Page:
Ellie Kemper ’02 is a writer and actress who plays Erin Hannon, Dunder Mifflin’s receptionist, on the hit NBC television show The Office.
Wawa is a Native American word for the Canada goose that lives in the Delaware Valley. Wa is a Princeton word for one of the greatest 24-hour food stores on Earth. Wow, Wa! are my words for how I feel about both one of the greatest 24-hour food stores on Earth, and the Canada goose.
How do I put into words one of the most enduring relationships I have in this world? I’m not sure I know. How do I come to terms with the fact that whenever I come back to Princeton, it is the Wa that I am happiest to see? I do appreciate Blair Arch, and smile politely at my former professors, and give my friends half-hearted hugs, but it is the Wa that holds my undying adoration.
I’m not sure how successfully I would have navigated college without the help of this store. It stood by me through hundreds of late-night rehearsals, dozens of early-morning sports practices, upward of several study sessions, and 15 million WaBolis. It was always clean, efficient, and compassionate. How many people can you say that about, let alone marketplaces? Not a lot. The Wa was my safe haven after long nights of warm beer and wrong-color passes on the Street. It was somewhere I could go and immediately feel at ease. The Wa was my Cheers. It made me feel like someone was taking care of me; even though I was no longer at home, somebody still cared enough to make sure I had a hot dog before going to bed.
I don’t mean to glorify the Wa; I know that it has its share of flaws and shortcomings. The apple fritters often were sold out by 9 a.m. The Wa stopped carrying those vanilla crème-sandwich Snackwells my sophomore year. The liquid in the pickle barrel sometimes had a questionable tint to it. But in the overall scheme of things, these weren’t big deals. The big deal was the Wa, and how it never closed. To a wide-eyed and annoying Midwesterner like me, this was unheard-of. How could a food market never close? But it didn’t. Except once, and that was during a hurricane.
I wish that I could marry the Wa, but I know that I can’t. I don’t even understand what the vows would be. At the same time, the Wa displays all of the qualities that I hold most dear:
1) Constant and unchanging devotion to me
2) Funny (the name, Wawa, is really funny)
3) Amazing turkey-and-cheese sandwiches, made the way I want them, and ordered on a computer screen
What is left to WAnt? Wawa, you complete me.
My first date with the Wa was on a Tuesday afternoon, after my first morning of field hockey practice. Knowing no one and being bad at field hockey, I figured the least I could do was have a great lunch. But I figured wrong. The Wa was out of turkey. “No Turkey, sorry!!!” read the sign pasted on the cash register by the sandwich station. “There’s no turkey for sandwiches?” I asked, somewhat unnecessarily, since the sign said there was no turkey, and the sign was sorry. “There’s no turkey, I’m sorry!” replied the cashier. In a world of uncertainty, two things were certain: 1) There was no turkey, and 2) they were sorry.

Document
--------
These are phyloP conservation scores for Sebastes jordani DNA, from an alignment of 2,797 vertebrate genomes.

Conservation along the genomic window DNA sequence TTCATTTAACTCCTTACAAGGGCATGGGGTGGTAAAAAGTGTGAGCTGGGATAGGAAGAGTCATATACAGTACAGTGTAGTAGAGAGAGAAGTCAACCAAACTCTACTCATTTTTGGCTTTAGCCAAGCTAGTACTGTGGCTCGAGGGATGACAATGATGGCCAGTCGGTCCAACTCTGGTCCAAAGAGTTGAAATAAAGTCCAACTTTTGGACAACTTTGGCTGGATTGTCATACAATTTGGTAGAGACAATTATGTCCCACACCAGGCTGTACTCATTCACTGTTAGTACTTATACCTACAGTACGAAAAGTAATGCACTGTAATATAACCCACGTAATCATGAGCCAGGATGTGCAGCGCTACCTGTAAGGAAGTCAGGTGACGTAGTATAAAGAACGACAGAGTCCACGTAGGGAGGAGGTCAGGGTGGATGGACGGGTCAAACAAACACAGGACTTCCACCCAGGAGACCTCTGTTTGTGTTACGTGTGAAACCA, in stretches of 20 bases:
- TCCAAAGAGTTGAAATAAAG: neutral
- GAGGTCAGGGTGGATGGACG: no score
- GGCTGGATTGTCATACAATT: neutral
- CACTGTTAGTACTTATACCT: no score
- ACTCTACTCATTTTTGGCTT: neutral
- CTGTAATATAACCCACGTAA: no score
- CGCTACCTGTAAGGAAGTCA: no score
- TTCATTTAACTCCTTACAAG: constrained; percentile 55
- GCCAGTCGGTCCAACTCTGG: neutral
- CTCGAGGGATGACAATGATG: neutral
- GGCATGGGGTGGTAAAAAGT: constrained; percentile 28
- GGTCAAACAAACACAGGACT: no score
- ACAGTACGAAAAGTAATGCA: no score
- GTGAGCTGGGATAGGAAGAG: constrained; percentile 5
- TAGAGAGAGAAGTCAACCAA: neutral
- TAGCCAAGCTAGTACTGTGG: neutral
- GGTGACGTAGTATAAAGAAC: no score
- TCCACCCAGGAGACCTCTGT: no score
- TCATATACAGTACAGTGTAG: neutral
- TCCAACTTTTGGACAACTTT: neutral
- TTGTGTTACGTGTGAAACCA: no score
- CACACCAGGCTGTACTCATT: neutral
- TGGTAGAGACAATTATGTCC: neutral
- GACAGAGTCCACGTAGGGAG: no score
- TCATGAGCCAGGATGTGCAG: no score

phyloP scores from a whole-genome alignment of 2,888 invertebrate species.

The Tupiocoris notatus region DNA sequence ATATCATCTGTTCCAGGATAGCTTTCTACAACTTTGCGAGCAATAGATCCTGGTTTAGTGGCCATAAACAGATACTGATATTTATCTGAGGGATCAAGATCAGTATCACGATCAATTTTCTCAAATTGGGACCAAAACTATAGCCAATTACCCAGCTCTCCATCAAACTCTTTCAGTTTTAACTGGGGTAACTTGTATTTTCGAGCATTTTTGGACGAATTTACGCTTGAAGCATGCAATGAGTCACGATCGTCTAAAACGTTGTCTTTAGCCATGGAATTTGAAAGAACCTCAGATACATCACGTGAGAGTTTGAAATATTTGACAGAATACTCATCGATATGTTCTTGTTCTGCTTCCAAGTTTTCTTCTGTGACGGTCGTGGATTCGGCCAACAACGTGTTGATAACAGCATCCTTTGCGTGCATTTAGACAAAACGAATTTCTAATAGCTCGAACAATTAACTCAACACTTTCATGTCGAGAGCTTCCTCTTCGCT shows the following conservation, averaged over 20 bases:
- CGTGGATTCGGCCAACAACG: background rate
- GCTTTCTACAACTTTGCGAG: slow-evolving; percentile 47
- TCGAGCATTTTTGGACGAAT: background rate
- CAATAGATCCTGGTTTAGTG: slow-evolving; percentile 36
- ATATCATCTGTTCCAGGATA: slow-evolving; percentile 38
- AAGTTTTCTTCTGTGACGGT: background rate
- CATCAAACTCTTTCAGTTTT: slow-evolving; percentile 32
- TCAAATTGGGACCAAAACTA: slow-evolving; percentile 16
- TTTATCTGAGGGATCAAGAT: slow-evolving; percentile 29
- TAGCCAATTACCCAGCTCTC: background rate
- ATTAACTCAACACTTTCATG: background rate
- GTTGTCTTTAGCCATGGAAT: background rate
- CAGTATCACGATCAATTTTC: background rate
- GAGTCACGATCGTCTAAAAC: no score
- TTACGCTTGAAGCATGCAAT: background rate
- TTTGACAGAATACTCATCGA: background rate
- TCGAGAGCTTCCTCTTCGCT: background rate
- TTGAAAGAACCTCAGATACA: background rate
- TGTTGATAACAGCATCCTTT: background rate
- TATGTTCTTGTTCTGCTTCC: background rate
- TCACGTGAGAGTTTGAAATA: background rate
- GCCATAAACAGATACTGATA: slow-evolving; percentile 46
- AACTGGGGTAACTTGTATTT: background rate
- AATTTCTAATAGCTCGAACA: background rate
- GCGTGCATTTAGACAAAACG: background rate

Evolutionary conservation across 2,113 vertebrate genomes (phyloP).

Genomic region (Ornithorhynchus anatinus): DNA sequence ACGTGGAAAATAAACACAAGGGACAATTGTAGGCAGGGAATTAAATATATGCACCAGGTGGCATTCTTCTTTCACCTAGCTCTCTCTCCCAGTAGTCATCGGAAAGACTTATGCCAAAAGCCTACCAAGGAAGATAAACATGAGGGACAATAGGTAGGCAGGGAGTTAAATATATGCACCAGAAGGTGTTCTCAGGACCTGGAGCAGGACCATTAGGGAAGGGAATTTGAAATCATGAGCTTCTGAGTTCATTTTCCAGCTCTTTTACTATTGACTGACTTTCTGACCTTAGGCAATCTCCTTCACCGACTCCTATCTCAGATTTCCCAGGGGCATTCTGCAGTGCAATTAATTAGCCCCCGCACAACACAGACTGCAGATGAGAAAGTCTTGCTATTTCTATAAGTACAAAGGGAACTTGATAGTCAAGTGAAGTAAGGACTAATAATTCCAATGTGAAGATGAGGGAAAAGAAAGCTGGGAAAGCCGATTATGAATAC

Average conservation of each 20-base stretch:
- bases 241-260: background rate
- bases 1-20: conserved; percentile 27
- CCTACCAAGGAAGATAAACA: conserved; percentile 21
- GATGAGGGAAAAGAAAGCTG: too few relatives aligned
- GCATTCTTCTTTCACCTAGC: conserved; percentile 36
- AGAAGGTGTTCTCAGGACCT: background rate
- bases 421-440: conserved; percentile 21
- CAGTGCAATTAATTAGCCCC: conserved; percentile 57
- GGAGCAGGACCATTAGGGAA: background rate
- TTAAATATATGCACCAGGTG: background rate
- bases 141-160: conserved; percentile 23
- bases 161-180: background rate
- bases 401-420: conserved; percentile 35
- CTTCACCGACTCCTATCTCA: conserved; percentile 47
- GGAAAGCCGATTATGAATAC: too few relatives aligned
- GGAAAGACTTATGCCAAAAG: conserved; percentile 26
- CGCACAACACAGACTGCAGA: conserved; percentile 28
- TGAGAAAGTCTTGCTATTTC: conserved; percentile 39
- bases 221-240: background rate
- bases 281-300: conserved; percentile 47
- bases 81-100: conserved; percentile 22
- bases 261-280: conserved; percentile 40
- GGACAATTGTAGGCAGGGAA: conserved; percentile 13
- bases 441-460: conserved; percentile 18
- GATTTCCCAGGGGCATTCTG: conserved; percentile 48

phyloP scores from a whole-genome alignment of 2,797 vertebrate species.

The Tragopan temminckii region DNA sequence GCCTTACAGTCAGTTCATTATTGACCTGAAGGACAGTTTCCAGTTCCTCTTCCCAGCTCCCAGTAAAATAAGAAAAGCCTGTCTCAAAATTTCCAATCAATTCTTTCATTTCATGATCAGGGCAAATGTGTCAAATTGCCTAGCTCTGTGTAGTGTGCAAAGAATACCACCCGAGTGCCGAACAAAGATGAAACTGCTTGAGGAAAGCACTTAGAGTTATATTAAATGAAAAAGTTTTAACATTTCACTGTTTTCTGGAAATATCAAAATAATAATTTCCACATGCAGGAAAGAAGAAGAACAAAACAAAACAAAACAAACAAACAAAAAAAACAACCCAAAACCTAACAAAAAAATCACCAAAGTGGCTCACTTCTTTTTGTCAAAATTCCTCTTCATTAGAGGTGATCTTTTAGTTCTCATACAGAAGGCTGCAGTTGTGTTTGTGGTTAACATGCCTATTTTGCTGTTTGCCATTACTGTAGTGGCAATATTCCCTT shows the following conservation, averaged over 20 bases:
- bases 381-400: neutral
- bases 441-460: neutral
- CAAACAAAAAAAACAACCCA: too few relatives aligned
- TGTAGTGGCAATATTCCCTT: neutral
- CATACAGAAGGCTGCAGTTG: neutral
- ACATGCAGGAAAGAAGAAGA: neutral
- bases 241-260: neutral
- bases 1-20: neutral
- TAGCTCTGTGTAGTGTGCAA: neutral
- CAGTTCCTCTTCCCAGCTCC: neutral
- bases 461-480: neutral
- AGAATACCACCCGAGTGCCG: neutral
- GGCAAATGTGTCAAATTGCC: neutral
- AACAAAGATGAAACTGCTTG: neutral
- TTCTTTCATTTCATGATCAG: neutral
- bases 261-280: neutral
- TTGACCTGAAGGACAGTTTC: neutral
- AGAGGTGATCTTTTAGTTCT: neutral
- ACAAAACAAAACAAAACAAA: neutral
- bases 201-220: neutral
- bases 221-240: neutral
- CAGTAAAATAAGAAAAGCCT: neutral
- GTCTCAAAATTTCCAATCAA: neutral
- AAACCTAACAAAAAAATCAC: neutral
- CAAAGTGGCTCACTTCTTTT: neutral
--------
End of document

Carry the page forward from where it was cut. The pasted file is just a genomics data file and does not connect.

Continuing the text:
I didn’t know what to do. Unfamiliar with the Wawa and the weirdly nicknamed shuttle train next door, the Dinky, I wasn’t sure where to turn. But I had to turn somewhere. So I turned to the frozen-food section. I do that a lot, and it usually works out OK. This turn was no exception. Beside frozen dinners and chipotle burritos, this section presented one last refuge for me: Wawa ice cream. What? How could a little store like this have its very own line of ice cream? And yet it did.
I chose cookie dough. I was skeptical. The pint was too light; where was the cream? The price was too right; where was the luxury? And yet that first taste of Wawa cookie dough ice cream told me all I needed to know. This was good. This was reliable. This was the Wa.
They say that you never get a second chance to make a first impression, but honestly, you often do. In this case, however, my second impression was the same as my first impression: cookie dough, again. And again, really good. But why was the Wa out of turkey two days in a row? That was the only part that was weird. I’ve never seen that happen since, so I can only attribute it to fate. Fate works in mysterious ways, though, and when fate closes a turkey sandwich, I have found that it often opens a cookie dough ice cream pint.The Wa always was welcoming, and it always had something to give me. I had to pay for it, so it wasn’t a true gift, but the Wa always was willing to sell me something. And a companion like that is pretty valuable in a time as tumultuous and stressful as college. So, thank you, Wa. Thank you for your ice cream, and your mostly turkey sandwiches, and your hilarious name. Mostly, thank you for being there for me. And for not hating me when I tell you that your pickle barrel is seriously alarming. But luckily for both of us, I am in the market for ice cream, not pickles. Until I am pregnant. And even then, I will love you just the same.